Early childhood obesity, like other health disparities, disproportionately affects low-income populations. The purpose of this study is to determine the association between maternal sociodemographic factors and child overweight and obesity in a sample of low-income Mexican Americans. The current study is a secondary analysis of baseline data that were collected as part of a longitudinal study of 374 children aged 12-24 months receiving Women, Infants, and Children (WIC) services in a large metropolitan area in central/south Texas.Measures used in this secondary analysis were: Measured weight and height of the child and mother to calculate weight-for-stature and BMI, respectively; maternal sociodemographic variables (age, education, marital status, employment status, and nativity); maternal acculturation level; and child breastfed status. Descriptive statistics are reported as frequencies, percentages, means, and standard deviations (SD). Chi-squared Fisher exact tests assessed differences in maternal factors by child weight (healthy weight and overweight). Odds ratios (OR), 95% confidence intervals (CI), and levels of significance are reported. Of the 372 mothers, most were young (mean age 26.1 years, SD = 6.1), 47.3% had graduated high school, 33.6% were employed at the time of the study, and 72.1% were U.S. born. No significant differences were observed for the maternal factors by child weight-for-stature z-score. However, maternal BMI statistically differed by child weight. Healthy weight mothers were more likely to have healthy weight children than overweight mothers. Maternal nativity and maternal acculturation were not statistically associated with child weight in this sample of low-income Mexican Americans. The findings of the current study reinforce the importance of addressing the influence of maternal sociodemographic factors on child weight, in particular, maternal weight. A more comprehensive investigation of ecological factors' influence on obesity onset and control in young Mexican-American children is needed.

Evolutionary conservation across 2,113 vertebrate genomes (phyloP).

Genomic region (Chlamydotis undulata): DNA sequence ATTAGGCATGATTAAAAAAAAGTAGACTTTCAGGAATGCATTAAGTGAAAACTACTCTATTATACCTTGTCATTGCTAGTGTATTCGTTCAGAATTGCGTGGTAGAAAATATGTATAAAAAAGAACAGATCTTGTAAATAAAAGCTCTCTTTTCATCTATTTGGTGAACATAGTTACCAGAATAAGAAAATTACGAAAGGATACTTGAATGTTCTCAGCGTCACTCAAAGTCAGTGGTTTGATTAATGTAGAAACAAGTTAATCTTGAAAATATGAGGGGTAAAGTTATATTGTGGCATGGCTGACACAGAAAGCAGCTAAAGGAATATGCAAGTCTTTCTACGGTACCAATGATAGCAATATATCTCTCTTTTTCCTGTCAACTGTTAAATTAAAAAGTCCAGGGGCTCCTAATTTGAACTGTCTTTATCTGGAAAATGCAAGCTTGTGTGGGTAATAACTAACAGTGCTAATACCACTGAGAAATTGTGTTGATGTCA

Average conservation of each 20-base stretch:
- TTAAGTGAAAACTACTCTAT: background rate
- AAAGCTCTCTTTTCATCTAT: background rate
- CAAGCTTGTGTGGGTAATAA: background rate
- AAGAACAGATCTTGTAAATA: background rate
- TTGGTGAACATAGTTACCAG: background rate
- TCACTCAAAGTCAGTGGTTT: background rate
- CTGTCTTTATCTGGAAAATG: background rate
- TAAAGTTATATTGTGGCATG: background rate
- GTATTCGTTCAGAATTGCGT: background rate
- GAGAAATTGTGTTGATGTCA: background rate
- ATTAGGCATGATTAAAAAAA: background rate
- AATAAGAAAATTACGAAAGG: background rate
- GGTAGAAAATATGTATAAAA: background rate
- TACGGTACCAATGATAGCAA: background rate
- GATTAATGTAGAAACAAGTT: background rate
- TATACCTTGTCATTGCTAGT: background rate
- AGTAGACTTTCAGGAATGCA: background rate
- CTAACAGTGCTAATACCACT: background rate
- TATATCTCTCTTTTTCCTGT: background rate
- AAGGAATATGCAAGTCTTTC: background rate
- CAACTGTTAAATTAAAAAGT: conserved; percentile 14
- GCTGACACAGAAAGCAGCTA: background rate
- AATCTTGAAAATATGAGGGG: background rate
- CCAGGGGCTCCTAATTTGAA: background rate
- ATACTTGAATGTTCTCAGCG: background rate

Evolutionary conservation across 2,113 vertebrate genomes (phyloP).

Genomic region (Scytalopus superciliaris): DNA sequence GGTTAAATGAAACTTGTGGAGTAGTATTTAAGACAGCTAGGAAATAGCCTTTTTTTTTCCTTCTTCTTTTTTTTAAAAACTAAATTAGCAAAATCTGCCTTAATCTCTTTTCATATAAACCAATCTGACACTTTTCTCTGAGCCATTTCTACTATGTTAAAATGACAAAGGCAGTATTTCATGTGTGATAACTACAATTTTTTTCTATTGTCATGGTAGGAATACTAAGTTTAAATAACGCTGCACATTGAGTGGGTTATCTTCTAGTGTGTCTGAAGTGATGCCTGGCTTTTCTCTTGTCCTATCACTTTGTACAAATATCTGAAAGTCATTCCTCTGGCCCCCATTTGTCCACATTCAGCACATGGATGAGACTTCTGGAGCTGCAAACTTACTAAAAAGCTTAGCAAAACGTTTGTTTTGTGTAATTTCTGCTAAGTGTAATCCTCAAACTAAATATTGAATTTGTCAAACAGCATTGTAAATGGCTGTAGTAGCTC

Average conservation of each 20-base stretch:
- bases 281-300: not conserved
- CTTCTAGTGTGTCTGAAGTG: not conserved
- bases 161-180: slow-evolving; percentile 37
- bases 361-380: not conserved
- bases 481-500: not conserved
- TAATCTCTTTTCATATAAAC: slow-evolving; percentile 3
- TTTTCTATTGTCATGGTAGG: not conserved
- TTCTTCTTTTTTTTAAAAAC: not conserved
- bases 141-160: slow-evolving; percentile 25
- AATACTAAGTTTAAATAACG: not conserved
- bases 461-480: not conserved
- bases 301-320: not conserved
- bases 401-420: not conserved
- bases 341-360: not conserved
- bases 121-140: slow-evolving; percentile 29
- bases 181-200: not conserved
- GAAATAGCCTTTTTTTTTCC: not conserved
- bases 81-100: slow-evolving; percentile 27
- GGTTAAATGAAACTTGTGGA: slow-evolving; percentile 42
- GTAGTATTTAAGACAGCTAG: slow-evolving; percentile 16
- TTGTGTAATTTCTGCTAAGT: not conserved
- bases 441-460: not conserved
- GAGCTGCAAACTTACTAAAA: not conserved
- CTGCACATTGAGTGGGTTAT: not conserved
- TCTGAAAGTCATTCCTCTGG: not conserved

ASJC Scopus subject areas
- Pediatrics, Perinatology, and Child Health
- Endocrinology, Diabetes and Metabolism
- Nutrition and Dietetics